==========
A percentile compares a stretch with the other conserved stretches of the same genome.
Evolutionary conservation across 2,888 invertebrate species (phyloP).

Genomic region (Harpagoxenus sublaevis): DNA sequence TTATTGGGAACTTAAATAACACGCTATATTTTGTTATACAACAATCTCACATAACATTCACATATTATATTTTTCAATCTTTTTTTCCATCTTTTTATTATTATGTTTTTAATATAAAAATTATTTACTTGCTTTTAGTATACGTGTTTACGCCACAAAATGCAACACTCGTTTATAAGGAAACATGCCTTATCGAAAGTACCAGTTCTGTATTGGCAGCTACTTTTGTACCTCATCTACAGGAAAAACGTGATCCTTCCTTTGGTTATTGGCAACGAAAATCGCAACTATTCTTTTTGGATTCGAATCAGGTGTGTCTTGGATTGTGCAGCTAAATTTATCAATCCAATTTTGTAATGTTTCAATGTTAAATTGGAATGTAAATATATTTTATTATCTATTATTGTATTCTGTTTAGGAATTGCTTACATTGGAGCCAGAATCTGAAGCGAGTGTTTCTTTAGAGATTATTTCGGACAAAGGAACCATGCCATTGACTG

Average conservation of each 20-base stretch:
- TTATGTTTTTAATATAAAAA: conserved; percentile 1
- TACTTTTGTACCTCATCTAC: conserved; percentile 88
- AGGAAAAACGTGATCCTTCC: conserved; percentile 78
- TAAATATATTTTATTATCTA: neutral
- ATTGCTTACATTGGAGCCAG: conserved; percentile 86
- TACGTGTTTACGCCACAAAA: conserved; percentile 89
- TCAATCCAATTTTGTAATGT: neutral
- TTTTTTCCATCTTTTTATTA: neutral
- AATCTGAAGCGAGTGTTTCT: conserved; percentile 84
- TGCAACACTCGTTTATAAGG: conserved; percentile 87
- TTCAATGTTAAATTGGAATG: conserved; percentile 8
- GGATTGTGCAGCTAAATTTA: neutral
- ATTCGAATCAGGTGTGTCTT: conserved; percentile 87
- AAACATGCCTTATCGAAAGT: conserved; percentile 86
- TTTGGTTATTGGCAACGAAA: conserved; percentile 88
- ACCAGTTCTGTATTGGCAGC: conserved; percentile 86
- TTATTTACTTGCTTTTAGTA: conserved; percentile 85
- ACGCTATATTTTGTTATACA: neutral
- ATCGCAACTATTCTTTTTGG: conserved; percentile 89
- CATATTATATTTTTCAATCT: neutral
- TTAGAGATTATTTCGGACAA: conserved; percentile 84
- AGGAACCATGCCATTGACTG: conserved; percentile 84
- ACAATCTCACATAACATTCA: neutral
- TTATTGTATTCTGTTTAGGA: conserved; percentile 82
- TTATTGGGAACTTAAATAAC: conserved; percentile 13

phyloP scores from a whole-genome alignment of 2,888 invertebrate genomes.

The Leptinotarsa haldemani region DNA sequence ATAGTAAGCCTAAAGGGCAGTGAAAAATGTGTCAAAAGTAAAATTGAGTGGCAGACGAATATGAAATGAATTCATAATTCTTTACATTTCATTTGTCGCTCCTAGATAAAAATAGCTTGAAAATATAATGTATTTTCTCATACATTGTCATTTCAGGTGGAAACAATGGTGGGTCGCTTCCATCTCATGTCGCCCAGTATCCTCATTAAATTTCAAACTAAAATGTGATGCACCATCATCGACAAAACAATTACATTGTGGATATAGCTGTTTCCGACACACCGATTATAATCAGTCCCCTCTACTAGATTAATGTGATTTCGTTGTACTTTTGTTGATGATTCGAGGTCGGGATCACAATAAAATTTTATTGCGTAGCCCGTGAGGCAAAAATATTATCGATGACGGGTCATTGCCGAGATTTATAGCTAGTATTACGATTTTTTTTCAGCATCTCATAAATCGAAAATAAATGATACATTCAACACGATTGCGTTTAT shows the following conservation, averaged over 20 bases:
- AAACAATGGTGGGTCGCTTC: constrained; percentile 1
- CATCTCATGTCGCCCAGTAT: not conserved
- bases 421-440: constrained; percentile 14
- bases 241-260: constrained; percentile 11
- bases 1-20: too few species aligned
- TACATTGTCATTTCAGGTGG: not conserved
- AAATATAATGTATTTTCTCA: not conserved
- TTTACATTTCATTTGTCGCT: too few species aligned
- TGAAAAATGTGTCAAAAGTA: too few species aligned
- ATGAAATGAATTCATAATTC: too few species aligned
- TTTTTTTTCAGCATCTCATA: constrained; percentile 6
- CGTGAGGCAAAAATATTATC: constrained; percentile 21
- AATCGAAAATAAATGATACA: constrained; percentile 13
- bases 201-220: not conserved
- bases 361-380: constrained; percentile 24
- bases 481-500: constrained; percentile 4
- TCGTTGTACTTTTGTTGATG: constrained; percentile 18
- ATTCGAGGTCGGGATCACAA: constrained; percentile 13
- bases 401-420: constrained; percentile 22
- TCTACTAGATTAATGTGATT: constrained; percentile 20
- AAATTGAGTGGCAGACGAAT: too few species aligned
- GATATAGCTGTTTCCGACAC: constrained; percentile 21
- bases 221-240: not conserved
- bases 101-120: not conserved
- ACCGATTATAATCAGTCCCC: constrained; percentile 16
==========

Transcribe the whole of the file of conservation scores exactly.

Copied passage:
A percentile compares a stretch with the other conserved stretches of the same genome.
Evolutionary conservation across 2,888 invertebrate species (phyloP).

Genomic region (Harpagoxenus sublaevis): DNA sequence TTATTGGGAACTTAAATAACACGCTATATTTTGTTATACAACAATCTCACATAACATTCACATATTATATTTTTCAATCTTTTTTTCCATCTTTTTATTATTATGTTTTTAATATAAAAATTATTTACTTGCTTTTAGTATACGTGTTTACGCCACAAAATGCAACACTCGTTTATAAGGAAACATGCCTTATCGAAAGTACCAGTTCTGTATTGGCAGCTACTTTTGTACCTCATCTACAGGAAAAACGTGATCCTTCCTTTGGTTATTGGCAACGAAAATCGCAACTATTCTTTTTGGATTCGAATCAGGTGTGTCTTGGATTGTGCAGCTAAATTTATCAATCCAATTTTGTAATGTTTCAATGTTAAATTGGAATGTAAATATATTTTATTATCTATTATTGTATTCTGTTTAGGAATTGCTTACATTGGAGCCAGAATCTGAAGCGAGTGTTTCTTTAGAGATTATTTCGGACAAAGGAACCATGCCATTGACTG

Average conservation of each 20-base stretch:
- TTATGTTTTTAATATAAAAA: conserved; percentile 1
- TACTTTTGTACCTCATCTAC: conserved; percentile 88
- AGGAAAAACGTGATCCTTCC: conserved; percentile 78
- TAAATATATTTTATTATCTA: neutral
- ATTGCTTACATTGGAGCCAG: conserved; percentile 86
- TACGTGTTTACGCCACAAAA: conserved; percentile 89
- TCAATCCAATTTTGTAATGT: neutral
- TTTTTTCCATCTTTTTATTA: neutral
- AATCTGAAGCGAGTGTTTCT: conserved; percentile 84
- TGCAACACTCGTTTATAAGG: conserved; percentile 87
- TTCAATGTTAAATTGGAATG: conserved; percentile 8
- GGATTGTGCAGCTAAATTTA: neutral
- ATTCGAATCAGGTGTGTCTT: conserved; percentile 87
- AAACATGCCTTATCGAAAGT: conserved; percentile 86
- TTTGGTTATTGGCAACGAAA: conserved; percentile 88
- ACCAGTTCTGTATTGGCAGC: conserved; percentile 86
- TTATTTACTTGCTTTTAGTA: conserved; percentile 85
- ACGCTATATTTTGTTATACA: neutral
- ATCGCAACTATTCTTTTTGG: conserved; percentile 89
- CATATTATATTTTTCAATCT: neutral
- TTAGAGATTATTTCGGACAA: conserved; percentile 84
- AGGAACCATGCCATTGACTG: conserved; percentile 84
- ACAATCTCACATAACATTCA: neutral
- TTATTGTATTCTGTTTAGGA: conserved; percentile 82
- TTATTGGGAACTTAAATAAC: conserved; percentile 13

phyloP scores from a whole-genome alignment of 2,888 invertebrate genomes.

The Leptinotarsa haldemani region DNA sequence ATAGTAAGCCTAAAGGGCAGTGAAAAATGTGTCAAAAGTAAAATTGAGTGGCAGACGAATATGAAATGAATTCATAATTCTTTACATTTCATTTGTCGCTCCTAGATAAAAATAGCTTGAAAATATAATGTATTTTCTCATACATTGTCATTTCAGGTGGAAACAATGGTGGGTCGCTTCCATCTCATGTCGCCCAGTATCCTCATTAAATTTCAAACTAAAATGTGATGCACCATCATCGACAAAACAATTACATTGTGGATATAGCTGTTTCCGACACACCGATTATAATCAGTCCCCTCTACTAGATTAATGTGATTTCGTTGTACTTTTGTTGATGATTCGAGGTCGGGATCACAATAAAATTTTATTGCGTAGCCCGTGAGGCAAAAATATTATCGATGACGGGTCATTGCCGAGATTTATAGCTAGTATTACGATTTTTTTTCAGCATCTCATAAATCGAAAATAAATGATACATTCAACACGATTGCGTTTAT shows the following conservation, averaged over 20 bases:
- AAACAATGGTGGGTCGCTTC: constrained; percentile 1
- CATCTCATGTCGCCCAGTAT: not conserved
- bases 421-440: constrained; percentile 14
- bases 241-260: constrained; percentile 11
- bases 1-20: too few species aligned
- TACATTGTCATTTCAGGTGG: not conserved
- AAATATAATGTATTTTCTCA: not conserved
- TTTACATTTCATTTGTCGCT: too few species aligned
- TGAAAAATGTGTCAAAAGTA: too few species aligned
- ATGAAATGAATTCATAATTC: too few species aligned
- TTTTTTTTCAGCATCTCATA: constrained; percentile 6
- CGTGAGGCAAAAATATTATC: constrained; percentile 21
- AATCGAAAATAAATGATACA: constrained; percentile 13
- bases 201-220: not conserved
- bases 361-380: constrained; percentile 24
- bases 481-500: constrained; percentile 4
- TCGTTGTACTTTTGTTGATG: constrained; percentile 18
- ATTCGAGGTCGGGATCACAA: constrained; percentile 13
- bases 401-420: constrained; percentile 22
- TCTACTAGATTAATGTGATT: constrained; percentile 20
- AAATTGAGTGGCAGACGAAT: too few species aligned
- GATATAGCTGTTTCCGACAC: constrained; percentile 21
- bases 221-240: not conserved
- bases 101-120: not conserved
- ACCGATTATAATCAGTCCCC: constrained; percentile 16